And just when you think it can’t get any better Thrill Seekers made number one on the independent best seller list in The Courier Mail this weekend!  That’s another dream achieved. WOW!

I am so very grateful to the many people who have supported, advised and helped me all these long years working towards this goal. I share this joy with all of you .

me and Krissy plugging Thrill Seekers

Edwina and Krissy Kneen at the launch

Hang in there!

Mountain-Climbing-old lady

Mountain-Climbing-old lady

    Often writing and trying to get published successfully can seem like scaling the world’s tallest mountain. 

Writing as a career isn’t the easiest choice. If you have an option about whether to write or not, then don’t do it! But if, like me, everything you think  about is part of some greater story you’re compelled to write then take the following advice to heart. 

“Nothing in the world can take the place of persistence. Talent will not; nothing is more common than unsuccessful men with talent. Genius will not; unrewarded genius is almost a proverb. Education will not; the world is full of educated derelicts. Persistence and determination alone are omnipotent.”

 Calvin Coolidge 

About eight years ago when I first started taking my writing seriously, this was the quote I had on my wall. The more I write, the more it rings true. I’ve seen better writers than me come and go from my writing group after finding it all too hard and quitting before they really gave themselves a chance. I’m no genius but I’m stubborn and I’ll persist and persist till I make it. 

I’m hanging in there for as long as it takes.   

“Success seems to be largely a matter of hanging on after others have let go.”  William Feather  

mountain climber gripping rocks Hanging in there 

Remember the Australian ice-skater who won his gold medal because he was the only one left standing? That’ll be me, if it has to be.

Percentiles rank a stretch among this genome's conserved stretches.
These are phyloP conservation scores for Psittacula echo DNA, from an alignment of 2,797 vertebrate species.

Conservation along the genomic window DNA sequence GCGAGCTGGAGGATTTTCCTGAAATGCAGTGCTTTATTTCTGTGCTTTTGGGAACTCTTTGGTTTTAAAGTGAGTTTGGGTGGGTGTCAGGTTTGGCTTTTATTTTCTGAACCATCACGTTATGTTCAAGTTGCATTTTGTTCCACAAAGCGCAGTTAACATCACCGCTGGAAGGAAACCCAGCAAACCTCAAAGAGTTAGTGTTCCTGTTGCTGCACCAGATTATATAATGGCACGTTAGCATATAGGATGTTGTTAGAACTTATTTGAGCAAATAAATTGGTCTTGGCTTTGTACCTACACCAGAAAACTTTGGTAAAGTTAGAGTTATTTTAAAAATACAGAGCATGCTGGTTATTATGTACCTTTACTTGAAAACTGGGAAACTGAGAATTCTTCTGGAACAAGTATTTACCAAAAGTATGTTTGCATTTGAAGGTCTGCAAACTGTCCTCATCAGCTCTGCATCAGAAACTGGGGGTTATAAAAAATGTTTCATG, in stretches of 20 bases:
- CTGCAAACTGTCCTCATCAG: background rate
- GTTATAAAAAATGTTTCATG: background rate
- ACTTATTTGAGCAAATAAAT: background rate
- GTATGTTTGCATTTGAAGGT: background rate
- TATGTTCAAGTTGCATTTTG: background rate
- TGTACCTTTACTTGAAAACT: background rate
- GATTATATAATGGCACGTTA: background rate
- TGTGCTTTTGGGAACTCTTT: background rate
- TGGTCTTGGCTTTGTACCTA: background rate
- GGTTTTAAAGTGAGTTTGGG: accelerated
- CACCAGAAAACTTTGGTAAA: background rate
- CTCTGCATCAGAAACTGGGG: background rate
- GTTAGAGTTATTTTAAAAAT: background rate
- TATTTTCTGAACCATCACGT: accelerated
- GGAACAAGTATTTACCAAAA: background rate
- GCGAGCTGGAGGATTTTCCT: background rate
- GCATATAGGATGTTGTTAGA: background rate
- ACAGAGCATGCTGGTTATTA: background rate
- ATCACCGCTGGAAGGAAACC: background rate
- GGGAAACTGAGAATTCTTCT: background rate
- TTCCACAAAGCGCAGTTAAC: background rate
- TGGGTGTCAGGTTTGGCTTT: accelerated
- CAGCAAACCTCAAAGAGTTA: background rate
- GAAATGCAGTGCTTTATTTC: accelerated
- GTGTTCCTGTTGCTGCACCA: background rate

I know now this writing game takes time. My teacher Veny Armanno wrote a novel every year for ten years before his first book (short stories!) was published. My friend Katherine Howell had been writing for over ten years when she finally caught her break. 

Sometimes people get lucky. Very lucky. But I think for them the road ahead is just as difficult, though in a different way. Those of us who serve our apprenticeship in the unpublished wilderness are free to develop our skills without time pressures, editorial constraints and marketing requirements. We also grow hides as tough as horny rhinos. 

So you writers out there, frustrated at all the work you’re doing for little or no recognition or financial return, just keep writing. Our turns will come! Don’t give up now. 

  “Many of life’s failures are people who did not realize how close they were to success when they gave up.” 

 Thomas Edison 

mountain climber near summit

almost there

Don’t sit down in the snow and freeze. No matter how many times that story or novel has been rejected, go through it one more time. All this persistence means your skills are improving in leaps and bounds. Redraft. Resend. And hope for the best.  

Steven King’s Carrie was in the bin before his wife scooped it out and sent it off one last time. JK Rowling was rejected all over the place. They didn’t give up. They persisted. 

And so will we. 

Photo of excited woman mountain climber on the summit

made it!